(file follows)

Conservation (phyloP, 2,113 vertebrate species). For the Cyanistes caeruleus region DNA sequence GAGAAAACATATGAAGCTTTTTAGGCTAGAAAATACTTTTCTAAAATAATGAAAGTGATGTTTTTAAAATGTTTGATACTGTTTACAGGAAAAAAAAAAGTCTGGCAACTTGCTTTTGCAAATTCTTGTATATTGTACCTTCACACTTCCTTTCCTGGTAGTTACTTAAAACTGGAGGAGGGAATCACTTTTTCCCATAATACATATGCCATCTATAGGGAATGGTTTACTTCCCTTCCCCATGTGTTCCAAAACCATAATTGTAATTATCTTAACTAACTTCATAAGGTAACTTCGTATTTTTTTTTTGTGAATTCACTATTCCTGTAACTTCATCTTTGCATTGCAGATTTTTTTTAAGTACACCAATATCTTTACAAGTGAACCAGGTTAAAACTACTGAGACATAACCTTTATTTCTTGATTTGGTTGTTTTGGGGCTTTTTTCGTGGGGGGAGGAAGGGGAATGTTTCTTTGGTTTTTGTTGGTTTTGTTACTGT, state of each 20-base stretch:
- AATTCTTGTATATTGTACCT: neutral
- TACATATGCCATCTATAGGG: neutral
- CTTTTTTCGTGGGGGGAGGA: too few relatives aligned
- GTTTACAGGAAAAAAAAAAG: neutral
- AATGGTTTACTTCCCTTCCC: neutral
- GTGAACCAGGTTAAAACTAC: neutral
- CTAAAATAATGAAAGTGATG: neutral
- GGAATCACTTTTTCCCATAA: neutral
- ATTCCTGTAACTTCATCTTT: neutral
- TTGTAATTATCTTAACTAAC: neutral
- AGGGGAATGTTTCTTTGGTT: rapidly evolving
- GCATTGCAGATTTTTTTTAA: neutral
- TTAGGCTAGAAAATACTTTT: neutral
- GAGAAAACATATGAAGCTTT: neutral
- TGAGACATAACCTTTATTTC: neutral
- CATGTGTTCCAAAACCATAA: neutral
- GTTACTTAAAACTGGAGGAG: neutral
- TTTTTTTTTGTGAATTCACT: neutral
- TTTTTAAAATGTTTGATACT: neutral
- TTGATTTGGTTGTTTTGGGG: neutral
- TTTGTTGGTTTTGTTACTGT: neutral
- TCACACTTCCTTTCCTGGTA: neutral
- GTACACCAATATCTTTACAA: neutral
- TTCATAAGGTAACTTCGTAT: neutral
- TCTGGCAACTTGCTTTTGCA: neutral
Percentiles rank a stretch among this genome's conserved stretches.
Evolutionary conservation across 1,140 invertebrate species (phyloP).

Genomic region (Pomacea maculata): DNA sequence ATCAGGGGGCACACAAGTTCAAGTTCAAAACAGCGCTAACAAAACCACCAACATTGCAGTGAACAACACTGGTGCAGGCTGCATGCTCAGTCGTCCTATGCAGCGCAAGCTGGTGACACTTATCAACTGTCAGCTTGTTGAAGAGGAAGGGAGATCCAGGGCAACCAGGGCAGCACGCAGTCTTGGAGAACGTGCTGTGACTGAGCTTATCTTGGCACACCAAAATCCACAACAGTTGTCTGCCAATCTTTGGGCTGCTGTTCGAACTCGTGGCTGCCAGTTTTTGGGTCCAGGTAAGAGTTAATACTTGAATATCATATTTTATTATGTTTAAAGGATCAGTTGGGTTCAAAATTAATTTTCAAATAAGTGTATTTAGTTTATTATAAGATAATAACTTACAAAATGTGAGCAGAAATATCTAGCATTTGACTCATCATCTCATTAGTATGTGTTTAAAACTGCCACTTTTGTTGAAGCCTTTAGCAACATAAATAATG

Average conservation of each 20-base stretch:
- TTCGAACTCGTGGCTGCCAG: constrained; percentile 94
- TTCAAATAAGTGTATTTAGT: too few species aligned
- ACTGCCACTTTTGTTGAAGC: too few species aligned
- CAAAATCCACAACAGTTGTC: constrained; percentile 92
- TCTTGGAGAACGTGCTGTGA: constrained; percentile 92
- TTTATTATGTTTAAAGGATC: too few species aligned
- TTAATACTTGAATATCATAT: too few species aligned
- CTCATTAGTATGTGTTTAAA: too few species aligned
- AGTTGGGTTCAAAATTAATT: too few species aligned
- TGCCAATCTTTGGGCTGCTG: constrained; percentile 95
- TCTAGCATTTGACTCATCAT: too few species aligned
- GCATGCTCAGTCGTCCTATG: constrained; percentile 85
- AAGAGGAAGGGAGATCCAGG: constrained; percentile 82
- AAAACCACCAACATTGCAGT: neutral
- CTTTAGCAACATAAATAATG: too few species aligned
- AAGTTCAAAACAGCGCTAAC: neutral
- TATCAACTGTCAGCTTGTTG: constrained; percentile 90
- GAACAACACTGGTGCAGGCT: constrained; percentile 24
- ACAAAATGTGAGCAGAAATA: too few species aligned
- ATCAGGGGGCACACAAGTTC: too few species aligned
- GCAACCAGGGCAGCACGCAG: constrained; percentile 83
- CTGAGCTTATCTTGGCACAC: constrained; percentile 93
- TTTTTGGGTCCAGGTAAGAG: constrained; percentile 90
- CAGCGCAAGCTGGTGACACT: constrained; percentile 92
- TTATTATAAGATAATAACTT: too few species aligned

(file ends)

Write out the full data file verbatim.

Conservation (phyloP, 2,113 vertebrate species). For the Cyanistes caeruleus region DNA sequence GAGAAAACATATGAAGCTTTTTAGGCTAGAAAATACTTTTCTAAAATAATGAAAGTGATGTTTTTAAAATGTTTGATACTGTTTACAGGAAAAAAAAAAGTCTGGCAACTTGCTTTTGCAAATTCTTGTATATTGTACCTTCACACTTCCTTTCCTGGTAGTTACTTAAAACTGGAGGAGGGAATCACTTTTTCCCATAATACATATGCCATCTATAGGGAATGGTTTACTTCCCTTCCCCATGTGTTCCAAAACCATAATTGTAATTATCTTAACTAACTTCATAAGGTAACTTCGTATTTTTTTTTTGTGAATTCACTATTCCTGTAACTTCATCTTTGCATTGCAGATTTTTTTTAAGTACACCAATATCTTTACAAGTGAACCAGGTTAAAACTACTGAGACATAACCTTTATTTCTTGATTTGGTTGTTTTGGGGCTTTTTTCGTGGGGGGAGGAAGGGGAATGTTTCTTTGGTTTTTGTTGGTTTTGTTACTGT, state of each 20-base stretch:
- AATTCTTGTATATTGTACCT: neutral
- TACATATGCCATCTATAGGG: neutral
- CTTTTTTCGTGGGGGGAGGA: too few relatives aligned
- GTTTACAGGAAAAAAAAAAG: neutral
- AATGGTTTACTTCCCTTCCC: neutral
- GTGAACCAGGTTAAAACTAC: neutral
- CTAAAATAATGAAAGTGATG: neutral
- GGAATCACTTTTTCCCATAA: neutral
- ATTCCTGTAACTTCATCTTT: neutral
- TTGTAATTATCTTAACTAAC: neutral
- AGGGGAATGTTTCTTTGGTT: rapidly evolving
- GCATTGCAGATTTTTTTTAA: neutral
- TTAGGCTAGAAAATACTTTT: neutral
- GAGAAAACATATGAAGCTTT: neutral
- TGAGACATAACCTTTATTTC: neutral
- CATGTGTTCCAAAACCATAA: neutral
- GTTACTTAAAACTGGAGGAG: neutral
- TTTTTTTTTGTGAATTCACT: neutral
- TTTTTAAAATGTTTGATACT: neutral
- TTGATTTGGTTGTTTTGGGG: neutral
- TTTGTTGGTTTTGTTACTGT: neutral
- TCACACTTCCTTTCCTGGTA: neutral
- GTACACCAATATCTTTACAA: neutral
- TTCATAAGGTAACTTCGTAT: neutral
- TCTGGCAACTTGCTTTTGCA: neutral
Percentiles rank a stretch among this genome's conserved stretches.
Evolutionary conservation across 1,140 invertebrate species (phyloP).

Genomic region (Pomacea maculata): DNA sequence ATCAGGGGGCACACAAGTTCAAGTTCAAAACAGCGCTAACAAAACCACCAACATTGCAGTGAACAACACTGGTGCAGGCTGCATGCTCAGTCGTCCTATGCAGCGCAAGCTGGTGACACTTATCAACTGTCAGCTTGTTGAAGAGGAAGGGAGATCCAGGGCAACCAGGGCAGCACGCAGTCTTGGAGAACGTGCTGTGACTGAGCTTATCTTGGCACACCAAAATCCACAACAGTTGTCTGCCAATCTTTGGGCTGCTGTTCGAACTCGTGGCTGCCAGTTTTTGGGTCCAGGTAAGAGTTAATACTTGAATATCATATTTTATTATGTTTAAAGGATCAGTTGGGTTCAAAATTAATTTTCAAATAAGTGTATTTAGTTTATTATAAGATAATAACTTACAAAATGTGAGCAGAAATATCTAGCATTTGACTCATCATCTCATTAGTATGTGTTTAAAACTGCCACTTTTGTTGAAGCCTTTAGCAACATAAATAATG

Average conservation of each 20-base stretch:
- TTCGAACTCGTGGCTGCCAG: constrained; percentile 94
- TTCAAATAAGTGTATTTAGT: too few species aligned
- ACTGCCACTTTTGTTGAAGC: too few species aligned
- CAAAATCCACAACAGTTGTC: constrained; percentile 92
- TCTTGGAGAACGTGCTGTGA: constrained; percentile 92
- TTTATTATGTTTAAAGGATC: too few species aligned
- TTAATACTTGAATATCATAT: too few species aligned
- CTCATTAGTATGTGTTTAAA: too few species aligned
- AGTTGGGTTCAAAATTAATT: too few species aligned
- TGCCAATCTTTGGGCTGCTG: constrained; percentile 95
- TCTAGCATTTGACTCATCAT: too few species aligned
- GCATGCTCAGTCGTCCTATG: constrained; percentile 85
- AAGAGGAAGGGAGATCCAGG: constrained; percentile 82
- AAAACCACCAACATTGCAGT: neutral
- CTTTAGCAACATAAATAATG: too few species aligned
- AAGTTCAAAACAGCGCTAAC: neutral
- TATCAACTGTCAGCTTGTTG: constrained; percentile 90
- GAACAACACTGGTGCAGGCT: constrained; percentile 24
- ACAAAATGTGAGCAGAAATA: too few species aligned
- ATCAGGGGGCACACAAGTTC: too few species aligned
- GCAACCAGGGCAGCACGCAG: constrained; percentile 83
- CTGAGCTTATCTTGGCACAC: constrained; percentile 93
- TTTTTGGGTCCAGGTAAGAG: constrained; percentile 90
- CAGCGCAAGCTGGTGACACT: constrained; percentile 92
- TTATTATAAGATAATAACTT: too few species aligned